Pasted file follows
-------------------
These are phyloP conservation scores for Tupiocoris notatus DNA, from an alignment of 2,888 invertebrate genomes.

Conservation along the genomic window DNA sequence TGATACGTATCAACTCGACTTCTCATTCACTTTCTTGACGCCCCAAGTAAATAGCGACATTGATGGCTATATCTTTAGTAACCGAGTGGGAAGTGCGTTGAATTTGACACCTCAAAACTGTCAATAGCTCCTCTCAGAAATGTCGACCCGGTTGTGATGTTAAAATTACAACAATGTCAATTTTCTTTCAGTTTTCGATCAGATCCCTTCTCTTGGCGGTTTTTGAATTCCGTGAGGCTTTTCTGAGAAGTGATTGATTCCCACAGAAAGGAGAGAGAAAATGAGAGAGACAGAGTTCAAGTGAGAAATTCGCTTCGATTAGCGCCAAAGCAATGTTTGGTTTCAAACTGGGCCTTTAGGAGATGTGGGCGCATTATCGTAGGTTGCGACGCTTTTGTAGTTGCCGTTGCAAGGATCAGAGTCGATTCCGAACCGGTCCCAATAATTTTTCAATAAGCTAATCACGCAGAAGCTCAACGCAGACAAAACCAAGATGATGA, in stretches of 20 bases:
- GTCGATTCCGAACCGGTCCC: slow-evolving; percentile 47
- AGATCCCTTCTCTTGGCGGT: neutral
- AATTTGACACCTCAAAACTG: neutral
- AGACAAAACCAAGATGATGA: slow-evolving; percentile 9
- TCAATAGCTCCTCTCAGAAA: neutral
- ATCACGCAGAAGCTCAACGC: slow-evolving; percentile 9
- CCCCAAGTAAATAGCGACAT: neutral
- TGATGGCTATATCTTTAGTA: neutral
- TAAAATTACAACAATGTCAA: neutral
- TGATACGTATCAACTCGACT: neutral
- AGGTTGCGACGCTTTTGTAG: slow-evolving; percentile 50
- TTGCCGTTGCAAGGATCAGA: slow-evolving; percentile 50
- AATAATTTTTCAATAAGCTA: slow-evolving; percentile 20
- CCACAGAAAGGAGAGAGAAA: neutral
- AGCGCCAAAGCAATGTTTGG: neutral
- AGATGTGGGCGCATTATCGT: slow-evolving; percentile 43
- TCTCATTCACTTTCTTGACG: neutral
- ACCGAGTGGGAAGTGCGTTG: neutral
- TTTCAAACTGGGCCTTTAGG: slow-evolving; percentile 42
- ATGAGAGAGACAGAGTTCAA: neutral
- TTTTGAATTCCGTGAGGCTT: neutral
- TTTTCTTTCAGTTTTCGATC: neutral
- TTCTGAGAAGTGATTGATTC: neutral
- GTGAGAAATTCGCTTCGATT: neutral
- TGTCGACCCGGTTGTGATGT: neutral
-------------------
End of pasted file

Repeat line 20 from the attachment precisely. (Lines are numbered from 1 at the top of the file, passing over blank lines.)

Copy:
- ACCGAGTGGGAAGTGCGTTG: neutral